U.S. envoy calls for new U.N. sanctions if North Korea tests nuclear weapon

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SEOUL, June 1 (UPI) — The United States will push for new U.N. sanctions against North Korea if the secretive state conducts a nuclear weapon test, U.S. Ambassador to the United Nations Linda Thomas-Greenfield has said.

The U.S. envoy to the United Nations made the comment on Tuesday days after a U.S.-led Security Council resolution to punish North Korea for its spate of ballistic missile tests this year was vetoed by Russia and China.

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“First of all, we need to enforce the sanctions that we already have authority to enforce,” Thomas-Greenfield said during a news conference at the United Nations in New York City.

“And we certainly, as we attempted in this last resolution, will push for additional sanctions,” she said in response to a question about a potential North Korean nuclear test.

Thomas-Greenfield once again slammed Beijing and Moscow for failing to support new sanctions in a Security Council vote last week after Pyongyang fired three ballistic missiles, including an ICBM, in its 17th round of weapons tests of the year.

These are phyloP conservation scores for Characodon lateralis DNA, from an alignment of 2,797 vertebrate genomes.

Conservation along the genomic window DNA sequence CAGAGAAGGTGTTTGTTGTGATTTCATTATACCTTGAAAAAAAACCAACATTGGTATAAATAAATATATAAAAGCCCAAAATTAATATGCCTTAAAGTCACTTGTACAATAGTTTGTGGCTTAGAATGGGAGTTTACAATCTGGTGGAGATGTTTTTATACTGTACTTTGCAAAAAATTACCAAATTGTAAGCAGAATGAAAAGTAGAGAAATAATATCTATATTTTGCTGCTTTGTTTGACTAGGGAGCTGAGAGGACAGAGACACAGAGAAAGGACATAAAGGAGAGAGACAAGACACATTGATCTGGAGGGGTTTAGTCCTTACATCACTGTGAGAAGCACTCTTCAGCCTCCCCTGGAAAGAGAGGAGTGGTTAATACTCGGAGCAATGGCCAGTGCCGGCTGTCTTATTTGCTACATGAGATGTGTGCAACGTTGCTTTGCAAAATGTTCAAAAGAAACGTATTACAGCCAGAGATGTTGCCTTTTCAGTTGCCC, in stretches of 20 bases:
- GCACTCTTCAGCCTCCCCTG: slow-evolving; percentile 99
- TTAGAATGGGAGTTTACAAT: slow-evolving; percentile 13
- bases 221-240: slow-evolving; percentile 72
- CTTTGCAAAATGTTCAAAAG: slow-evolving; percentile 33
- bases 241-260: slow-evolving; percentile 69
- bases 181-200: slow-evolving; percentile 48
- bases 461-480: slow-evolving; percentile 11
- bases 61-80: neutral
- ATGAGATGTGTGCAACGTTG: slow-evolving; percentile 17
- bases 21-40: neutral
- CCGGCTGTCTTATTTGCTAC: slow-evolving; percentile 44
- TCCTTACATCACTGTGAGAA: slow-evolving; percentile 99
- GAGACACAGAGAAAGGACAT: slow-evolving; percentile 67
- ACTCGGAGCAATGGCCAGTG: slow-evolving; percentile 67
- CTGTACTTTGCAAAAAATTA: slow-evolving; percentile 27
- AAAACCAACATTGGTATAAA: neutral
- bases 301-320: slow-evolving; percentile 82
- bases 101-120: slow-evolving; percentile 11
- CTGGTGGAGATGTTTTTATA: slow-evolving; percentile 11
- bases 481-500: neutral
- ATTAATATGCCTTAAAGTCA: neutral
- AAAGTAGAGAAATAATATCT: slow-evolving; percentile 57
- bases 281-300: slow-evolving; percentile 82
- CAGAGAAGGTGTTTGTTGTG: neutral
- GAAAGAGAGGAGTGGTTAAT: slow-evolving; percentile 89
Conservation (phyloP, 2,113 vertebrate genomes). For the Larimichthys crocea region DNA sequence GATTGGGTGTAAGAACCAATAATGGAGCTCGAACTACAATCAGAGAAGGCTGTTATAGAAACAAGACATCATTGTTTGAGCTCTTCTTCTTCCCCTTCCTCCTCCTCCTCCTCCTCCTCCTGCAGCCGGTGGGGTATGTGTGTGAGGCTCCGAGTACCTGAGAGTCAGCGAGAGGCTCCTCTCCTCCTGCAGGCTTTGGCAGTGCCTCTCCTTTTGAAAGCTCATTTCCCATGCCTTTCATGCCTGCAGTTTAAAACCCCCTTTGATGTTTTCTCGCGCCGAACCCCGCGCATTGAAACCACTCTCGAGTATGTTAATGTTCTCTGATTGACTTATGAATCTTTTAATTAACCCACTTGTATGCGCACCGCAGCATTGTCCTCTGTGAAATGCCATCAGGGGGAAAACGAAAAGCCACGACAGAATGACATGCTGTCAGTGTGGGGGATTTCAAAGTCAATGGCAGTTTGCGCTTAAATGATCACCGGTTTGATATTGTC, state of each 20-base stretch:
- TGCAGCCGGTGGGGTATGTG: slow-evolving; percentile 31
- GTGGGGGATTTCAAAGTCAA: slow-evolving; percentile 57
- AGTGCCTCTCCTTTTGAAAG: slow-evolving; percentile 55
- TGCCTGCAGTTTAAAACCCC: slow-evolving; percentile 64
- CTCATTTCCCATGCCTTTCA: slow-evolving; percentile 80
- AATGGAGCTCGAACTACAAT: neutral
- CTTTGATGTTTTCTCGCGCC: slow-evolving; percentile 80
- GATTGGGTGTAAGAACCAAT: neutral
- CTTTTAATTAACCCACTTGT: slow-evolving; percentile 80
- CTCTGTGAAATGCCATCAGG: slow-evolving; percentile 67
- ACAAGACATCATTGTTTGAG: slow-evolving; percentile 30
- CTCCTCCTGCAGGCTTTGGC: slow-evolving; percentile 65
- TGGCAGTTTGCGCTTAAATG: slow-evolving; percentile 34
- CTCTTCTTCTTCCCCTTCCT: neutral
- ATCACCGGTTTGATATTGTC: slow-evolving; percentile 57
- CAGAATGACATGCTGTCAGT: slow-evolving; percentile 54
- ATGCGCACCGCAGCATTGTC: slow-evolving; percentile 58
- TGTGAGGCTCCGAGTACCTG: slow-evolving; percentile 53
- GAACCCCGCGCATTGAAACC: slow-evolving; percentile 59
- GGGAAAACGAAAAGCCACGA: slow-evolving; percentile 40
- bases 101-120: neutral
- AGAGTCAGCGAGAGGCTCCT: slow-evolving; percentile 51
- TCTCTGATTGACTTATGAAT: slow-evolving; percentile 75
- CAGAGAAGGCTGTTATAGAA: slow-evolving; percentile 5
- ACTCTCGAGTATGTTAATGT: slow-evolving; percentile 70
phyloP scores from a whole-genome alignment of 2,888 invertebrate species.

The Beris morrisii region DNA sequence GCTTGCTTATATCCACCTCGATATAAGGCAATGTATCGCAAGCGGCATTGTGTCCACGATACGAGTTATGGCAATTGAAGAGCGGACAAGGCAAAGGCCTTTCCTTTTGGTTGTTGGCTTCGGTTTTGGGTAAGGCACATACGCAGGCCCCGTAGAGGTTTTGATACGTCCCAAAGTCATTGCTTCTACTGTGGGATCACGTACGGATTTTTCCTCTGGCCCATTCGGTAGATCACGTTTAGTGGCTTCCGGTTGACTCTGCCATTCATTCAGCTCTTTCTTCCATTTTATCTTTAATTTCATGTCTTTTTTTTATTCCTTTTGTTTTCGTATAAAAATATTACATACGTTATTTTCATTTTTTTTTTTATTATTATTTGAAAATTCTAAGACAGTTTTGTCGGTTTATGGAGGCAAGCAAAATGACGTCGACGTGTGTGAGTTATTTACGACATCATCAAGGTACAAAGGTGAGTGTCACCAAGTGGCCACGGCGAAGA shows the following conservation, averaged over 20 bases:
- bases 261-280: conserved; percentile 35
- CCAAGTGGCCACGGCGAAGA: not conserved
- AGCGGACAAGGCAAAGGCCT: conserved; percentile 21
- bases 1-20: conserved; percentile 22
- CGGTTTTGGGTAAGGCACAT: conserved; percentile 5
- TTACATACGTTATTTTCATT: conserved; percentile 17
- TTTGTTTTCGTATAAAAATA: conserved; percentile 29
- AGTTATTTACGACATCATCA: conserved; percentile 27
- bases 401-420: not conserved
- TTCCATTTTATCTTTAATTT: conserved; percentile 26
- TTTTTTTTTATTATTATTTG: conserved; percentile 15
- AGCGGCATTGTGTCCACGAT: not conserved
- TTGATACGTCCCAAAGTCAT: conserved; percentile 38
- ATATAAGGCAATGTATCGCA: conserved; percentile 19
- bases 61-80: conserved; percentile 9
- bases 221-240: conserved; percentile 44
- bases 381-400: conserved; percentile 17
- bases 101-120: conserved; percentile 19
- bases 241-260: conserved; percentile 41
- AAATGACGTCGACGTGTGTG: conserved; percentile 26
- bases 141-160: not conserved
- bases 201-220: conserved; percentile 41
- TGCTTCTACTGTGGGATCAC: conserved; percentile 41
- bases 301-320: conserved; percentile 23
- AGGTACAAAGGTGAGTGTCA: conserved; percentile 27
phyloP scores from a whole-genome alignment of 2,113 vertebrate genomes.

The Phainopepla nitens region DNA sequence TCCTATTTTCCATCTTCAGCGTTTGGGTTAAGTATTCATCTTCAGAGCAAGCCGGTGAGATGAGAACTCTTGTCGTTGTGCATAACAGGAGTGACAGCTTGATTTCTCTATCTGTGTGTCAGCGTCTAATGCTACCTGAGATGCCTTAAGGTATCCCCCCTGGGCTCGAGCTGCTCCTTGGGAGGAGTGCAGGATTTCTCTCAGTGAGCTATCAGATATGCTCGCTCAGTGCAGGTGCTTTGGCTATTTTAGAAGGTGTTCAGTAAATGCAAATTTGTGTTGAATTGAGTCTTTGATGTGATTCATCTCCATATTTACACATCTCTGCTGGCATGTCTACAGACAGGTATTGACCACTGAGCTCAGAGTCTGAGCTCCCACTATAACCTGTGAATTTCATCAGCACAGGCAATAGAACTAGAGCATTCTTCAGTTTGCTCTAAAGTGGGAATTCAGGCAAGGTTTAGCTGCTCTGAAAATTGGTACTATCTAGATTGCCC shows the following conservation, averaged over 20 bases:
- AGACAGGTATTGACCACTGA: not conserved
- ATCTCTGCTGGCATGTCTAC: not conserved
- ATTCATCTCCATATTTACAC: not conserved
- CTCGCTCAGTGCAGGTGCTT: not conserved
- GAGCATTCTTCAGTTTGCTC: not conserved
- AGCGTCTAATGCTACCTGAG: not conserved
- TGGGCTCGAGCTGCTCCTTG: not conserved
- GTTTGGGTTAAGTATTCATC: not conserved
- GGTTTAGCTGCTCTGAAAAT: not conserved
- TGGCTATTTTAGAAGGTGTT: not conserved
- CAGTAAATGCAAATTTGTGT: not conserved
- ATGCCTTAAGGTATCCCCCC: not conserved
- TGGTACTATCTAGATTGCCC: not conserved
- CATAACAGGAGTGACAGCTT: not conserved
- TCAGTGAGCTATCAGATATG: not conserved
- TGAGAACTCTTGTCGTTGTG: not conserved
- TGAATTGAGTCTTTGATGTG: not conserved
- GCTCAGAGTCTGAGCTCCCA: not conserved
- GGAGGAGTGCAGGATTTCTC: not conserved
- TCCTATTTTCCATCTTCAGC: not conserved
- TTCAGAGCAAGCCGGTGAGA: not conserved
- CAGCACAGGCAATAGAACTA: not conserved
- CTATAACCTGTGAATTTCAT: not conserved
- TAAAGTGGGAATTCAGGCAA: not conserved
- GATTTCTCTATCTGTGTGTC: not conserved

“As you saw and we were not surprised to see, China and Russia both chose to veto that resolution,” she said. “This was an unthinkable abdication of their responsibilities to the Council and to protecting international peace and security.”

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Officials in Washington and Seoul have said repeatedly that Pyongyang is poised to conduct its seventh nuclear test at any time and satellite imagery analysis shows that the regime has conducted extensive repairs on its Punggye-ri nuclear test facility.

South Korea’s foreign ministry said on Tuesday that Seoul is closely watching for further provocations by North Korea, including preparations for a nuclear detonation at Punggye-ri.

Ministry spokesman Choi Young-sam said in a press briefing that South Korea will “respond strongly” to any nuclear test by adopting a new Security Council resolution and will strengthen its “extended deterrence based on the strong South Korea-U.S. combined defense posture.”

U.S. President Joe Biden met with South Korean President Yoon Suk-yeol last month and reaffirmed the United States’ extended deterrence commitment using the “full range of U.S. defense capabilities, including nuclear, conventional and missile defense capabilities.”